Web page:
The USAF blamed the accident on the pilot on the basis of those 39 seconds of little to no control inputs. But he was most likely unconscious during that time due the oxygen generator and pressurization system failure.

RE: Balderdash.
By Reclaimer77 on 4/6/2013 7:27:50 PM , Rating: 1
He had 15-20 seconds to activate the backup system. In fighter plane time, that's an eternity. The pilot clearly did not properly identify his symptoms, and thus he died due to incompetence.

Flying a fighter plane isn't like riding a bike down the street. Things can go wrong, and go wrong FAST. And it's up to your skill, and your ample training to make the right call.

In those 10-15 seconds, the pilot did the correct thing - pointed the plane down so he could get into thicker air which had sufficient oxygen to keep him alive.

Uh no, that was absolutely the WRONG thing to do. He didn't have time for that, not nearly enough time. He made the wrong call. He should have activated his backup oxygen first. In fact I can guarantee you this was drilled into his head as the first step before attempting a descent.

Instead of cooking up conspiracy theories about the Air Force "covering up" stuff, we need to understand they have far different expectations of their pilots than civilians do of their planes. That's the harsh reality of military life. If the checklist says to activate a backup system, and you don't, it's on YOU. Plain and simple.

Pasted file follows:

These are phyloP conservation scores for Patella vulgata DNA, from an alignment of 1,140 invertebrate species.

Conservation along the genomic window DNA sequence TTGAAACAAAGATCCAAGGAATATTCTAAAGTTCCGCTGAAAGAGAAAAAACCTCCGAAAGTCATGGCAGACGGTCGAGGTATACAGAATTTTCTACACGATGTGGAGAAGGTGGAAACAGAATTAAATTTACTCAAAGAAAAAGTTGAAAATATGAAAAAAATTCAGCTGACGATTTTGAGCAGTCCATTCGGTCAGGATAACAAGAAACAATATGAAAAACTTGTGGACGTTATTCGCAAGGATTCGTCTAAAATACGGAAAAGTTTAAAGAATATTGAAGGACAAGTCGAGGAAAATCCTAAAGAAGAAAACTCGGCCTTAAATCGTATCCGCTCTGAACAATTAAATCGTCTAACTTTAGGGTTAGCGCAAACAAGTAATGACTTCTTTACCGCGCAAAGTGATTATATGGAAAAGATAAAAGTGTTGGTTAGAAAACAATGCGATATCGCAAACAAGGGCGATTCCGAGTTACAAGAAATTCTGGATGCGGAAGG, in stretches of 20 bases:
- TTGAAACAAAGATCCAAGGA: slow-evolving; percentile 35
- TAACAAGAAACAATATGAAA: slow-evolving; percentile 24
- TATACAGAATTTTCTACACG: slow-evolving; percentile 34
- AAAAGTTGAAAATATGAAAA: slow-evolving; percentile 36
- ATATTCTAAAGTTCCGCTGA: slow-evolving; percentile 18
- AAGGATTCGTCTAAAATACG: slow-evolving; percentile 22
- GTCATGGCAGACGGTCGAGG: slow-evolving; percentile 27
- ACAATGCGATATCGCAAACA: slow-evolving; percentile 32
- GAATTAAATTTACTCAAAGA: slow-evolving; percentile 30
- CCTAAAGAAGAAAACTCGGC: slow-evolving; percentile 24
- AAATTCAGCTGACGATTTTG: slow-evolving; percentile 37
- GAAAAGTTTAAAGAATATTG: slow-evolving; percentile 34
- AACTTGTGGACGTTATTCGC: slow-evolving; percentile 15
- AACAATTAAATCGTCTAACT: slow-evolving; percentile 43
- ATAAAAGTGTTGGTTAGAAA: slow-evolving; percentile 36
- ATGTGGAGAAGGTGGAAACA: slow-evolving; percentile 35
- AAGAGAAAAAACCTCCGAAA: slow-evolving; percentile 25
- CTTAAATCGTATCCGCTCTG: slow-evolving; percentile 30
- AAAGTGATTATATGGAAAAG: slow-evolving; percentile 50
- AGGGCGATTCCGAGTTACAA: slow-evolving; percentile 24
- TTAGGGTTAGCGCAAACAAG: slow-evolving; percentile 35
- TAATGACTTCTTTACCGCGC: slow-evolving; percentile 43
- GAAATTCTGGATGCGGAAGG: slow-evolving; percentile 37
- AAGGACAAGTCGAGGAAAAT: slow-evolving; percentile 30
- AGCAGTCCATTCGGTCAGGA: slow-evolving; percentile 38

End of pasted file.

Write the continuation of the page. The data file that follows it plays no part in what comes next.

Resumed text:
If he had enough air and time to put the plane in a dive, he damn sure had enough time to flick a switch. One that would have saved his life. I'm not trying to sound harsh, I realize a man died, but that's the way it goes in his occupation.

RE: Balderdash.
By blazeoptimus on 4/6/2013 10:49:54 PM , Rating: 2
You make a good argument, and nobody's screaming conspiracy. Most of the people here have cried 'foul', and for good reason. As you said, the pilot missed a step on his checklist, plain and simple. The military ruled 'pilot error' - cased closed,,,,,,except - they did everything but ground one of there most prized aircraft so that no pilot could ever 'error' in the same way again. That means that at some level the Air Force realized the requirements on the pilots were to great, ergo the pilot is not to blame. I realize that these pilots are held to a high standard for there hundreds of millions dollars aircraft, but its also important to remember that this isn't an Apollo crew that has every possible failure contingency hammered into there heads.

RE: Balderdash.
By Manch on 4/8/2013 8:24:44 AM , Rating: 2
All of the Apollo crews were required to be military trained pilots. EPs are hammered into the heads of mil pilots. I'd argue that training for todays pilots are far more intense than it was for the Apollo crews